Tuesday, November 22, 2011

An Idea for a Probabilistic Approximation of the Solution to the Travelling Salesman Problem

In one of my classes here at Brigham Young, our group has been asked to come up with a unique idea for getting a good approximation to an optimal tour in the traveling salesman problem. Here's the idea I came up with. 

I wanted to bring statistics to the table, knowing about such algorithms as Monte Carlo Integration and others which took an unsolvable or hard problem and managed its size simply by taking samples of the bigger problem. The question was: How do you take a "sample" of an optimal traveling salesman tour?

The idea came to select three cities at random, and then use Djikstra's Algorithm (or the Bellman-Ford Algorithm, in the case of negative edges) to find the shortest path from the first to the second, the second to the third, and the third back to the first again, making sure these paths do not cross. If there is no such path, we start over and pick three other random cities until we find a cycle in the way just described which connects them. Such a cycle we would call a subcycle, and it would represent a sub-optimal approximation to the optimal tour (it takes the shortest route across a subset of the cities in the graph).

Then, we rate the edges that were used in this subcycle. Initially, all the ratings associated with all the edges are 0. Each time we find a subcycle, we add k/N to each edge that is used in that subcycle, where k is the number of cities in the subcycle, and N is the total number of cities in the graph.

We then repeat this rating process hundreds or thousands of times, accumulating ratings for the edges that fall in these random subcycles as described above. In our group project, we have 30 seconds to find a solution for an arbitrarily-sized graph, so we just decided to run the rating process described above for 28 seconds, so that many samples could be taken.

All that is left to do now is to take this information and create a solution. This is easily done by finding the first tour through all the cities, trying first the edges with the highest rating. The hope is that this final solution will be a good approximation to the optimal solution.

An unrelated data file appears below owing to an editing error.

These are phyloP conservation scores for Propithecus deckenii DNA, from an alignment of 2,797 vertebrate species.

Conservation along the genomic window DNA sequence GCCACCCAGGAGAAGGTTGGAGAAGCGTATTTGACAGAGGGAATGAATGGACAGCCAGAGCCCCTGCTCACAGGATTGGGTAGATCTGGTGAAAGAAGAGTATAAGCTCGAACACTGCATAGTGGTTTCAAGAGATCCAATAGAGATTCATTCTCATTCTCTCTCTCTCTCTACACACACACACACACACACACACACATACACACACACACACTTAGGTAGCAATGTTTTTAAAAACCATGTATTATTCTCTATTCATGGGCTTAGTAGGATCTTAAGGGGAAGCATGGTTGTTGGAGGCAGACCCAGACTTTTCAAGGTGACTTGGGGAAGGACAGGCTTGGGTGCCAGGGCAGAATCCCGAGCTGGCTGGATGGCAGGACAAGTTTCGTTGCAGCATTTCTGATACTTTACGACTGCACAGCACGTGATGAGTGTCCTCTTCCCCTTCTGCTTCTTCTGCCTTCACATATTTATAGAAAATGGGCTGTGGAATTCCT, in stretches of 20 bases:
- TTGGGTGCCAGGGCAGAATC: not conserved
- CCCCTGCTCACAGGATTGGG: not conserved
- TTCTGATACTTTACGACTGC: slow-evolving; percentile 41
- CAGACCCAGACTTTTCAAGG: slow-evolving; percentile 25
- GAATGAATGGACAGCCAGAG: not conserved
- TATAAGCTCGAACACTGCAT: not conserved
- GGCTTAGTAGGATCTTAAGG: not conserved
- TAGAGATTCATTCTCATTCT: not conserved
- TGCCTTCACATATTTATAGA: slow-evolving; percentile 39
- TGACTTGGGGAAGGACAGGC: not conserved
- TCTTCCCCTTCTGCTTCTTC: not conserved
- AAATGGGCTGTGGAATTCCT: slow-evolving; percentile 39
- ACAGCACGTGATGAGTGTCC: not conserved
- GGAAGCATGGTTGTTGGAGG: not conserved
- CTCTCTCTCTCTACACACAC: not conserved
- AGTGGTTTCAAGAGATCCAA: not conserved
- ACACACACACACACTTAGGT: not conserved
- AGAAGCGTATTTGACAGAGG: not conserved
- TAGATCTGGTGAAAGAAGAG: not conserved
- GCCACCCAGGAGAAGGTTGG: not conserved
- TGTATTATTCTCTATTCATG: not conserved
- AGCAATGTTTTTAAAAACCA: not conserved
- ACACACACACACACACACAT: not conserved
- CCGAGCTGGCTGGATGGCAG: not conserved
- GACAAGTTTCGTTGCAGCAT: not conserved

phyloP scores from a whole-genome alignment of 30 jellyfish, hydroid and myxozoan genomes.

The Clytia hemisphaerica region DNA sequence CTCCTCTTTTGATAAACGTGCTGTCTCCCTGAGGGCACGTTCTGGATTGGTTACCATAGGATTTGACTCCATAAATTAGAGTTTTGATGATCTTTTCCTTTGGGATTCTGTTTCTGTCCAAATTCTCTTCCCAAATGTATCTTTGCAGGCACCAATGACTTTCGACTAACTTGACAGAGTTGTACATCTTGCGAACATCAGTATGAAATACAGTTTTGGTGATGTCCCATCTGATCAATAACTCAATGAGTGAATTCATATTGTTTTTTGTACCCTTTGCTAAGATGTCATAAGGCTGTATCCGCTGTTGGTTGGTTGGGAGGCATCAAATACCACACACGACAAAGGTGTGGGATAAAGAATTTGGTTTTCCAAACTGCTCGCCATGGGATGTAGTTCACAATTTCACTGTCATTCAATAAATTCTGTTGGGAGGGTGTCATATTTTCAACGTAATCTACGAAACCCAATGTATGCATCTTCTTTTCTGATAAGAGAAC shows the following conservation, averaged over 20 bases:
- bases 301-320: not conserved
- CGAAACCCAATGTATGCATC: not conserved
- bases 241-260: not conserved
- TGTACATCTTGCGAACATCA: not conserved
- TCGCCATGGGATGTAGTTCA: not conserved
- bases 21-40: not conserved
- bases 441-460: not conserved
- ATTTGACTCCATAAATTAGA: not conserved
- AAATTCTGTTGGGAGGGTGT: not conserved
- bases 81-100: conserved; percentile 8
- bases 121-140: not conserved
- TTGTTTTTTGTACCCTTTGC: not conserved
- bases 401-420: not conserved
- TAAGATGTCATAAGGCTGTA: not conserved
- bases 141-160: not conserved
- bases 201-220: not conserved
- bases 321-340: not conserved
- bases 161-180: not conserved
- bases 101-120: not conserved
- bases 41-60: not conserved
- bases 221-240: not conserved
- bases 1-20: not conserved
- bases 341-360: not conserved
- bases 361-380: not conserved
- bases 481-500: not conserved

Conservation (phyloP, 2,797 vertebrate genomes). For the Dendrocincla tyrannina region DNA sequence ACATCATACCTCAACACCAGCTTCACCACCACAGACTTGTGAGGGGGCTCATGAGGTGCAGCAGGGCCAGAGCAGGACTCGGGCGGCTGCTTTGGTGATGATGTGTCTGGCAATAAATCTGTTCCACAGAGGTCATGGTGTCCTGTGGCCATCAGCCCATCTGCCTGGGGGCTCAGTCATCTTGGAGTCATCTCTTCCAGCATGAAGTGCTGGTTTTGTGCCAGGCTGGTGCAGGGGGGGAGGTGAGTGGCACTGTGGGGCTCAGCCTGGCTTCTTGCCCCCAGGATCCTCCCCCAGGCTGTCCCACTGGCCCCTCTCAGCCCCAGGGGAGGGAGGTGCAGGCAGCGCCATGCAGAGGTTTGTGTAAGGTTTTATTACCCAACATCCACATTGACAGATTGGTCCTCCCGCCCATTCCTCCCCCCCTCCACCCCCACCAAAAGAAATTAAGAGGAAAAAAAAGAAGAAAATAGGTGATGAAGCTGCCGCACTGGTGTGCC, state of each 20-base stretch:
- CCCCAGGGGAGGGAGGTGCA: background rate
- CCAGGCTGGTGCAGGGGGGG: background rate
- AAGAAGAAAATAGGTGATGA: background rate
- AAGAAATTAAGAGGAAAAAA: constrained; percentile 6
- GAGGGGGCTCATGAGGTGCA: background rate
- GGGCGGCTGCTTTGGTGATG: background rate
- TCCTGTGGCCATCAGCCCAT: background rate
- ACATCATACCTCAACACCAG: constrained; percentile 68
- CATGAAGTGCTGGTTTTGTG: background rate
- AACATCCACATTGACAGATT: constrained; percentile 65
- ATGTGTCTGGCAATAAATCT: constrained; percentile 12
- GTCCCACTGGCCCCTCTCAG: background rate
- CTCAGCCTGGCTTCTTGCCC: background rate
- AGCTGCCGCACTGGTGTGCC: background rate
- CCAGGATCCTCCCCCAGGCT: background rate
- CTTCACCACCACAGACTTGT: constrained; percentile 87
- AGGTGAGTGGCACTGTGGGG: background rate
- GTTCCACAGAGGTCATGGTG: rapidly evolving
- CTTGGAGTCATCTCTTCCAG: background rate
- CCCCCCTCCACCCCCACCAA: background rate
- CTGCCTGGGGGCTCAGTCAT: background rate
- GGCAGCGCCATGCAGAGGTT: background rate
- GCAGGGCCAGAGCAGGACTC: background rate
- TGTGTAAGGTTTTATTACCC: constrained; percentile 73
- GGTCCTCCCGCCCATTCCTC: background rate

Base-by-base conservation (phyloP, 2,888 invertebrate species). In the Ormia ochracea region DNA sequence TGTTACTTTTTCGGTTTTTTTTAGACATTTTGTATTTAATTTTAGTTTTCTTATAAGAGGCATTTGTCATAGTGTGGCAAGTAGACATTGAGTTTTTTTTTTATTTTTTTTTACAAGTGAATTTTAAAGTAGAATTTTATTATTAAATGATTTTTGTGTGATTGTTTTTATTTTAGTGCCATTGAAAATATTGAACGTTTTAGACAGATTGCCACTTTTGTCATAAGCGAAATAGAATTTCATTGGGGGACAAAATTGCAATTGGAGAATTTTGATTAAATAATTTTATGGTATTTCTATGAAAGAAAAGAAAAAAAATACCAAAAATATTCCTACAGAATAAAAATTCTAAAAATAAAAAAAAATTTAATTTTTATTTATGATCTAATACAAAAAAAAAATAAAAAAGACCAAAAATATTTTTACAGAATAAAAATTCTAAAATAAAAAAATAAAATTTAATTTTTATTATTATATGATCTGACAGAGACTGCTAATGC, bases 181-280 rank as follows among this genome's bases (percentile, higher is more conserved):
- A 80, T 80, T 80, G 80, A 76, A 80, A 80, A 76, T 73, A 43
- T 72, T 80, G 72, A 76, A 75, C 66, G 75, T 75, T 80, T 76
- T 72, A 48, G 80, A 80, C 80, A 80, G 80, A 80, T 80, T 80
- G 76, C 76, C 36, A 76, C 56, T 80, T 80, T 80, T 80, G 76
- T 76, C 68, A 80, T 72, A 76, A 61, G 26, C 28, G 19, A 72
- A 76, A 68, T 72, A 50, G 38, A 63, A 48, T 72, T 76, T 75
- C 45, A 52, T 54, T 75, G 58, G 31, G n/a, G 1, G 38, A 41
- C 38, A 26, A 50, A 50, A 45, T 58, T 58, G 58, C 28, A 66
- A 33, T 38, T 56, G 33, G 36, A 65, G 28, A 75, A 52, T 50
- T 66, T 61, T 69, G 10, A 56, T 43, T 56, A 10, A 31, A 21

We have not yet coded this up, but we are in the process of doing so. I'll post here to let the world know how well it worked out. I'm very excited to see how well this works!

I welcome any comments any of you may have on how well this may or may not work. Please feel free to respond to this post!

Tuesday, November 15, 2011

.vimrc Goodies: Literal Lambda

I recently took to programming in racket after starting to take a class from Jay McCarthy (twitter: @jeapostrophe). Racket is a scheme-based language constructed specifically with industrial use in mind, which means it is based on some pretty solid theory while also posessing, like perl and php, a package management system (PLaneT), a JIT compiler, and other goodies that make it a great language to use in the real world.

This language, along with perl (given that 'use lambda' is invoked), allows the programmer to insert an acutal unicode lambda instead of the keyword 'lambda'. DrRacket, racket's native IDE, allows you to insert this character by pressing 'CTRL+\' . After looking at this page and others, I found I could do this in vim, too.

I put the following lines in my .vimrc file (this same entry worked in my _vimrc file, for the windows version, as well):

if has("multi_byte")
if &termencoding == ""
let &termencoding = &encoding
set encoding=utf-8
setglobal fileencoding=utf-8
"setglobal bomb
set fileencodings=ucs-bom,utf-8,latin1

map! ^\ ^Qu03bb

I inserted the special characters '^\' (CTRL-\) and ^Q (CTRL-Q) by using the normal vim way: in insert mode, type CTRL-V, then whatever control character you need to. For example, I inserted '^\' by typing CTRL-V, CTRL-\. For CTRL-Q, it was trickier. CTRL-Q is usually a specially bound command, so in order to insert it I had to use its octal number ordinal: CTRL-V, 017, were the keys I typed to insert that character.

Now whenever I'm editing a file, I type CTRL-\ and out pops a bonefied lambda!